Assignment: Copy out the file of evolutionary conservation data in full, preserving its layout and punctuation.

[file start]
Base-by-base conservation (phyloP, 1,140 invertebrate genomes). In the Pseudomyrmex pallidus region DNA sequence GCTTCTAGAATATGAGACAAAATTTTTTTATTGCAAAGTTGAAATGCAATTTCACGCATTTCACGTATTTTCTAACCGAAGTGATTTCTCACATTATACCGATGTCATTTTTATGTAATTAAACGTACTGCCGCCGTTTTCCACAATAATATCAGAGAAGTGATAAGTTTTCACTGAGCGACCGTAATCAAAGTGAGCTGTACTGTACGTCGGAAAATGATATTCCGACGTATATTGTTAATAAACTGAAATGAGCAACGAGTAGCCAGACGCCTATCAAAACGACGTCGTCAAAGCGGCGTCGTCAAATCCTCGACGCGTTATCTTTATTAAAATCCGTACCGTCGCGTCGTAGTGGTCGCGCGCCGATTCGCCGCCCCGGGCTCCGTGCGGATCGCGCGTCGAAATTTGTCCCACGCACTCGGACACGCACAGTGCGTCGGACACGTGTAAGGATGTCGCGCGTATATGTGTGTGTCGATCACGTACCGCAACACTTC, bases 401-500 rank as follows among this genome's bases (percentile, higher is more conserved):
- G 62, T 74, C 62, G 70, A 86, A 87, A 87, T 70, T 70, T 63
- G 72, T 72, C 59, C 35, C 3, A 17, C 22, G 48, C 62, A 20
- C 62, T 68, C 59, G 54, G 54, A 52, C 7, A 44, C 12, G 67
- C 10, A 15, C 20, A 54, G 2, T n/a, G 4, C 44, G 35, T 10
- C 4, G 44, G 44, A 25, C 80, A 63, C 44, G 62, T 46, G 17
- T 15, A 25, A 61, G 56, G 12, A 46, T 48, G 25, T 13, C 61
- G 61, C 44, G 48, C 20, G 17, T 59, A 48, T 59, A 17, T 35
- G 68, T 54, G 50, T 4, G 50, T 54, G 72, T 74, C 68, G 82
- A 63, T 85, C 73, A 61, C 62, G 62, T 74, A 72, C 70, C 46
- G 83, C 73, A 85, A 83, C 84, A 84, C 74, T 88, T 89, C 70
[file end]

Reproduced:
Base-by-base conservation (phyloP, 1,140 invertebrate genomes). In the Pseudomyrmex pallidus region DNA sequence GCTTCTAGAATATGAGACAAAATTTTTTTATTGCAAAGTTGAAATGCAATTTCACGCATTTCACGTATTTTCTAACCGAAGTGATTTCTCACATTATACCGATGTCATTTTTATGTAATTAAACGTACTGCCGCCGTTTTCCACAATAATATCAGAGAAGTGATAAGTTTTCACTGAGCGACCGTAATCAAAGTGAGCTGTACTGTACGTCGGAAAATGATATTCCGACGTATATTGTTAATAAACTGAAATGAGCAACGAGTAGCCAGACGCCTATCAAAACGACGTCGTCAAAGCGGCGTCGTCAAATCCTCGACGCGTTATCTTTATTAAAATCCGTACCGTCGCGTCGTAGTGGTCGCGCGCCGATTCGCCGCCCCGGGCTCCGTGCGGATCGCGCGTCGAAATTTGTCCCACGCACTCGGACACGCACAGTGCGTCGGACACGTGTAAGGATGTCGCGCGTATATGTGTGTGTCGATCACGTACCGCAACACTTC, bases 401-500 rank as follows among this genome's bases (percentile, higher is more conserved):
- G 62, T 74, C 62, G 70, A 86, A 87, A 87, T 70, T 70, T 63
- G 72, T 72, C 59, C 35, C 3, A 17, C 22, G 48, C 62, A 20
- C 62, T 68, C 59, G 54, G 54, A 52, C 7, A 44, C 12, G 67
- C 10, A 15, C 20, A 54, G 2, T n/a, G 4, C 44, G 35, T 10
- C 4, G 44, G 44, A 25, C 80, A 63, C 44, G 62, T 46, G 17
- T 15, A 25, A 61, G 56, G 12, A 46, T 48, G 25, T 13, C 61
- G 61, C 44, G 48, C 20, G 17, T 59, A 48, T 59, A 17, T 35
- G 68, T 54, G 50, T 4, G 50, T 54, G 72, T 74, C 68, G 82
- A 63, T 85, C 73, A 61, C 62, G 62, T 74, A 72, C 70, C 46
- G 83, C 73, A 85, A 83, C 84, A 84, C 74, T 88, T 89, C 70